Expert Opinion - John Shoemaker, Registered Foreign Lawyer, Butler Snow (Singapore): “We always counsel people to be careful before marrying an American, as the residence issues and effect on financial obligations and restrictions can overwhelm the family's financial health and wealth.”
The regulatory side of migration is increasingly complex
He added that the regulatory side of investment migration is also evolving, for example some problems emerged relating to Cyprus, and Malta is potentially on the way to becoming a grey-listed jurisdiction for FATF purposes.
“Some of these jurisdictions are having to reform the way in which they deal with the governance of their migration schemes,” an expert observed. “And those involved in the investment migration industry need to bolster their self-regulatory side and up their game, and actually I think the investment migration agents should be on enveloped within the FATF, like lawyers, accountants and others already are. The [migration] industry itself needs to modernise. And those of us on the advisory side, we also need to up our game, as investment migration is nowadays much bigger in the overall scheme for clients. And from a regulatory viewpoint, that is also in need of modernising. So, on the advisory side, whether you are a trustee, whether you are a lawyer, legal counsel or tax advisor, there are broader concerns and broader family issues in all of this.”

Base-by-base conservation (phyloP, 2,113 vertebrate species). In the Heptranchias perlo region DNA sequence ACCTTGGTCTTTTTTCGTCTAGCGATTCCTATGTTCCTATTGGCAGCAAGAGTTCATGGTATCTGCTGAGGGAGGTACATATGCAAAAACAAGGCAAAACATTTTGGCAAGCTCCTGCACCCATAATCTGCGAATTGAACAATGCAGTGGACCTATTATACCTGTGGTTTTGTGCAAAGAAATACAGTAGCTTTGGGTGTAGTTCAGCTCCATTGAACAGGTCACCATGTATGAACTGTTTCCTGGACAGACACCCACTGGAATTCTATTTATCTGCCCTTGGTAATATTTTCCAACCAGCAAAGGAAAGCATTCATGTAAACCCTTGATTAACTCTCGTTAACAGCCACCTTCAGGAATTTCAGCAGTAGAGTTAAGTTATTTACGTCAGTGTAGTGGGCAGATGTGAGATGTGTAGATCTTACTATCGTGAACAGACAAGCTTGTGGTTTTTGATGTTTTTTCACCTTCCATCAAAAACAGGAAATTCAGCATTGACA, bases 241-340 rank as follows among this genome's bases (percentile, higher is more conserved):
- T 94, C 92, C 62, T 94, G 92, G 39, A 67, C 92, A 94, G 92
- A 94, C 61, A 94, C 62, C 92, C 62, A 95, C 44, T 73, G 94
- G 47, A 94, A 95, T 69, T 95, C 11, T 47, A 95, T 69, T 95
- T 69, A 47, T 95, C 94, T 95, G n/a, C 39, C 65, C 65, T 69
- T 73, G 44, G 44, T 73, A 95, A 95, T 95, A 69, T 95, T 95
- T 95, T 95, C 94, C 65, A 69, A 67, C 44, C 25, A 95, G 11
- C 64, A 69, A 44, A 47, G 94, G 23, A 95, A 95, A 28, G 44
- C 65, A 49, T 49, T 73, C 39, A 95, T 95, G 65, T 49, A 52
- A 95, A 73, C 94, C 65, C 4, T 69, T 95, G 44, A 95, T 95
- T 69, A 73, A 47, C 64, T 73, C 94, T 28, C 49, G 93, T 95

In the face of complexity, get the best advice
A panellist stressed that private clients should not only obtain a comprehensive picture of the issues to overcome and try to seek advice on multiple facets but also think about engaging an overall coordinator, a trusted advisor type individual, who can put all the different pieces in order and help the client address those issues one by one.
“Very often, people go for very specific relocation advice for their business or for their personal taxes, but the overall assets in different countries are not fully taken care of,” he observed. “And very often, they might be focused on obtaining a new residence or passport, but do not consider the tax situation fully, even though a passport has not got so much to do with taxation, except for the US.”